of battle were, marked with dead in heaps."
Paris, Aug. 22. A special despatch to
the New York Tinges say: "The pretended
victory of the Prnssians'at Reeonville, on
the 18th, finds little credence here, notwith
standing the despatch of King William. , It
is believed that all is going well with the
French army. I have'frotn good authority
the following: The .series' of battles which
concluded on Thursday; only resulted in
giving the Pnissan command of, the road
to Verdun', which diverge, atGravelotte. The
communication bv Muerfh with' Thibnville
j still remained open on Friday afternoon,
and early Saturday morning tlie main body
of Bazaiue's command succeeded in effect
ing its withdrawal from Metz through the
pte of Thionville, the fortress Misines Mon-ilu-ter
de Metz. The highway follows the
left bank of thcr-MosenpaTidnins due
north until within tie mile-
of Thionville, where it strike? ofi,in anorth
westerly' direction toward " Longy-en and
Montmedy on the Belgian frontier. The
great railroad following' this. line, and con
necting TJiionvilJc withithe fortress of Sedan
and Mezieres, from which latter point it pro
ceeds due soutbio Rheims, was -fill' intact.
By1 the latest accounts, Bazaine was reported
atSpitiiaurt, nenriMontmedy, a town on the
river Chiers, .vrribtirary Uf t'tte Mcu-e? twen-tv-tive
miles northwest- of Chalon. Tlie
three phiem tbrui a triangle, of likli Chaloiw
is the apex. At Si- MctnUiould a great bat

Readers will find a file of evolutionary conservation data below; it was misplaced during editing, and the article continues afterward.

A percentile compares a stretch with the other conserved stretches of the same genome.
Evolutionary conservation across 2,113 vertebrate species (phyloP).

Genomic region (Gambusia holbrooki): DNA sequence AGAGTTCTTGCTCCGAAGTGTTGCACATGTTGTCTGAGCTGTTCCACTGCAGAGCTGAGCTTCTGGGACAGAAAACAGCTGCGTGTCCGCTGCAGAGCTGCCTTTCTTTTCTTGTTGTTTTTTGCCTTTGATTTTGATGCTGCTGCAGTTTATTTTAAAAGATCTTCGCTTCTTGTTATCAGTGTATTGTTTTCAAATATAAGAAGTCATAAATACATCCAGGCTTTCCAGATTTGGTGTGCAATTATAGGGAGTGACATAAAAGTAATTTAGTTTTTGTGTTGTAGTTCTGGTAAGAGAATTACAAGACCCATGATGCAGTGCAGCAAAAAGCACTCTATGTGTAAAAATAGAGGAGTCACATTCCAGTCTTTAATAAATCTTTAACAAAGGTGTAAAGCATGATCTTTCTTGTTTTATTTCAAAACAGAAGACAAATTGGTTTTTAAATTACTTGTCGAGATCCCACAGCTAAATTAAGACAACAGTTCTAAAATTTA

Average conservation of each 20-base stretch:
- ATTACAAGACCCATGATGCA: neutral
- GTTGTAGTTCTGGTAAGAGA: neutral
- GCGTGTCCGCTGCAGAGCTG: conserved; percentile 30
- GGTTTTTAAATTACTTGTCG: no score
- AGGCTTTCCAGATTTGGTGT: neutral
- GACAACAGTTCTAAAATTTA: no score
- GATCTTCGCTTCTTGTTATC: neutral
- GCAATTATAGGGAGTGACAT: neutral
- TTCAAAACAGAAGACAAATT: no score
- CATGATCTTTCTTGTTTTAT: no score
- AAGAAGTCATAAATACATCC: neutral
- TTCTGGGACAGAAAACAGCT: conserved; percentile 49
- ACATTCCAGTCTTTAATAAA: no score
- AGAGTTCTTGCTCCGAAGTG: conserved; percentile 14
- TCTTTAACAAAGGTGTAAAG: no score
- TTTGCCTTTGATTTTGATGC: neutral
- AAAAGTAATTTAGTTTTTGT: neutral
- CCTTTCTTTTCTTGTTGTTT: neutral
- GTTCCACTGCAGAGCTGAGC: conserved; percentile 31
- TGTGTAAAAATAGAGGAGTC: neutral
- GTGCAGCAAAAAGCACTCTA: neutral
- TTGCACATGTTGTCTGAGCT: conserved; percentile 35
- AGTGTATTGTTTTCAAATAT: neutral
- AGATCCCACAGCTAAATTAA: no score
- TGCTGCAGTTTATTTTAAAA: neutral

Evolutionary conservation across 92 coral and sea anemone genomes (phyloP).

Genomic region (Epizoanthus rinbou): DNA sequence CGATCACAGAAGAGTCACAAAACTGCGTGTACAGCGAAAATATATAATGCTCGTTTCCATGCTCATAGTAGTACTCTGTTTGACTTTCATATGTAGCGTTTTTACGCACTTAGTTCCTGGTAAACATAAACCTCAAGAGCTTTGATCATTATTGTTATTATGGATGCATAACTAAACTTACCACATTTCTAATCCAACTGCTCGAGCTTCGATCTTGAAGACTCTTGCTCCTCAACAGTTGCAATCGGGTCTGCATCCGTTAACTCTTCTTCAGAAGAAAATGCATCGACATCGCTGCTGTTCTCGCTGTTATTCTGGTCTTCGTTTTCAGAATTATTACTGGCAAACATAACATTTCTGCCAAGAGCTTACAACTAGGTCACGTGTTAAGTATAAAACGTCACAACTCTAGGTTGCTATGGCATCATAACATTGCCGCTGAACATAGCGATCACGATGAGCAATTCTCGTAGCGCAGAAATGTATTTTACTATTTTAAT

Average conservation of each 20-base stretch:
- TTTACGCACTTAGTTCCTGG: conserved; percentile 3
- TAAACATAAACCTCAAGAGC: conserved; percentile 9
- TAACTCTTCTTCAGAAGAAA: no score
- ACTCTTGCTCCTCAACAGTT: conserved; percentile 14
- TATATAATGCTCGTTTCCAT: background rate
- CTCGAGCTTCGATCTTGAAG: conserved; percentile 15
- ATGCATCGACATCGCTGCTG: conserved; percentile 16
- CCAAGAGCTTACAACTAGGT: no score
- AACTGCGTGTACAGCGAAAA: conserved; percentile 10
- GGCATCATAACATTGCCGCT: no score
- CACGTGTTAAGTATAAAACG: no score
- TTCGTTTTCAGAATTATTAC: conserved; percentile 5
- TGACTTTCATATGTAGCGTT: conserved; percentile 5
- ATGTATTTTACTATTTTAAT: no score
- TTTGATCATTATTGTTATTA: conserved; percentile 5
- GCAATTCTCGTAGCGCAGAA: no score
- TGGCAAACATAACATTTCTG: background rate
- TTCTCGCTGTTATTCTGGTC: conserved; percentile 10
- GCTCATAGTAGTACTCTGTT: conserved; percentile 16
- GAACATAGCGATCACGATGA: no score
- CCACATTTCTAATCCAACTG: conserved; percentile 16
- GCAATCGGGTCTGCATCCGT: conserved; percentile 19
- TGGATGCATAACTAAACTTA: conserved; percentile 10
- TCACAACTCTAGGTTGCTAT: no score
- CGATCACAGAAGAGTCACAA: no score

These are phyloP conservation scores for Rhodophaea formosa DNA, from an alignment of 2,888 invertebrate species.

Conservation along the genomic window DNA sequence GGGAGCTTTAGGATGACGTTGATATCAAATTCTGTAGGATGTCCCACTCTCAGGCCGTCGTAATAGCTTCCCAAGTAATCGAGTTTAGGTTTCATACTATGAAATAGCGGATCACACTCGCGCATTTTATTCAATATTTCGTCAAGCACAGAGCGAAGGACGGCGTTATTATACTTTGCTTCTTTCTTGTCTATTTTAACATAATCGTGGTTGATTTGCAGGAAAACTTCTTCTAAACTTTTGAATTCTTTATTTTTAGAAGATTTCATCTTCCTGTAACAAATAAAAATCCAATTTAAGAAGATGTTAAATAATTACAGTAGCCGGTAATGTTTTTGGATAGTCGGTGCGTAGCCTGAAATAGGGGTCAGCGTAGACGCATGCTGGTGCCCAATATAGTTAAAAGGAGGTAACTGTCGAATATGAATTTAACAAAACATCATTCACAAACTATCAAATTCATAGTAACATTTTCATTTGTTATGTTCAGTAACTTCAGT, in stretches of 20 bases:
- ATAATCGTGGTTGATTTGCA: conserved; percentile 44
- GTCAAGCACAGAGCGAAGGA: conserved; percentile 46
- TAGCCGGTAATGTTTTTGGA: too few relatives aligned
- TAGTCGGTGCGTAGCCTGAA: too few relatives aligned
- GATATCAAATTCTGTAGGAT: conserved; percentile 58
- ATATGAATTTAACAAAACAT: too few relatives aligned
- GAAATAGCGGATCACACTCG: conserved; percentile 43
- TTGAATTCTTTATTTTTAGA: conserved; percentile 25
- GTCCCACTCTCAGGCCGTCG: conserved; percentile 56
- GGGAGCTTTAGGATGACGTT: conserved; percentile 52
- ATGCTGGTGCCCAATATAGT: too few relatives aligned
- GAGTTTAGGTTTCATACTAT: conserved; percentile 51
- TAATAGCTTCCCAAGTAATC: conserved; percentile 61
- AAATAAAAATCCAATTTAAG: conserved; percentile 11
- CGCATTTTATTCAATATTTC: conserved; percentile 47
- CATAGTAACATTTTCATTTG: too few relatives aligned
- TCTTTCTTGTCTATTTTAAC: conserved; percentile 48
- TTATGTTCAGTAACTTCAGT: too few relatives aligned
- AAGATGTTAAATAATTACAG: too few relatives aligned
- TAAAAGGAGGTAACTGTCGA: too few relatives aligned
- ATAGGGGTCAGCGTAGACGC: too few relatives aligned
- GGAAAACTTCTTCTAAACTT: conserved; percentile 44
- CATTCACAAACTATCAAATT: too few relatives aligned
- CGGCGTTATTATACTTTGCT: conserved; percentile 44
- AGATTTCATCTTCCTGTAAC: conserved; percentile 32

tle' will probably be fbtigiitj W it i- thought
thal?McMahon"is now- mr his way1 to join
Bazaine at thi- objective jioiiit.. I'give you
tht facts as grounds for the eonfulcnee still
felt in well informed ciruha there, regarding
the plans of the'eampaigm"
pAitr-. ' '
A special toflie rew iork"lfnud dated
Indbn, Augu-t 2'Jd,' s-n.Vthe'Ohfwif Prince
Ls believed to be maiehif.g on Paris- direct,
and it is reported tli.it MeMahon andCaru-o-bert
are moving jipou tlio roail taken by him.
His army i estimated at 200,'O-DO. ' ' '
Prussia's demands milvn a i:ufKiPK.N
The Eiigli-h goycrunit.nt is m con-Unt
communication-with''tlie great, j.idt!rs on
the demands made byIriissia'for ee"ins ot
Alsace mid Lorraine. A Cabinet iMiniiter
said to-lay that those demands meant a, Euro
pean war, as neitlter . .Fnghind .nor Russia
dared for a moiuent accedy j lhcniy tli
Italy is putting .her army un a war footing.
Bib-ines-s is at a stmd still in Germany. The
terrific la-sos of the army are aLirmiug the
population. '
Bazaine is stated to be in .the , fidd la
neuvering for a new conflict iiith Prince
Charles ard Steiumet.
PAW, Augu-t 22 The Jmuwl Offiriute
contradicts a rejiortof the illness of the Em
peror, and .-ays he will command the 1 1111
rial Guard in" the next great battle tor the
defence of Pari-.
Profound "cntnf'Misui was produced yes
terday, by the ju-mge thromdt th- streets,
of Aiiierican ambulances, going to the front.
Every one remarked the complete"' and
perfection of all the arrangements.
One hundred Priest-, giifn'g to'tl.e army as
valuable a-itants in hospitar-, yess-nlay,
marehetl through Pari-, carrying kniissick-.
The crowd was deeiIy mined by the specta
cle. The Fortress of 'foul wa- Iximbardejl
by Prussians, on the Kith, hut 'was not -eri-riously
Paris, August 22 The destruction of the
Bois le Boulogne has eommemvd. A large
iart, however, is not to be touched. Only
those portions near the walls of thecitv, i
to lie cleared away. The ramiiarts are
strongly fortified with Ianre cannoiw; the
forts are fully preiarcd, and the mtraiiee to
the city may" be closed any moment, by draw
bridges. It is reported, that in ca-e of siege,
all strangers will lie comt.iellcd to have.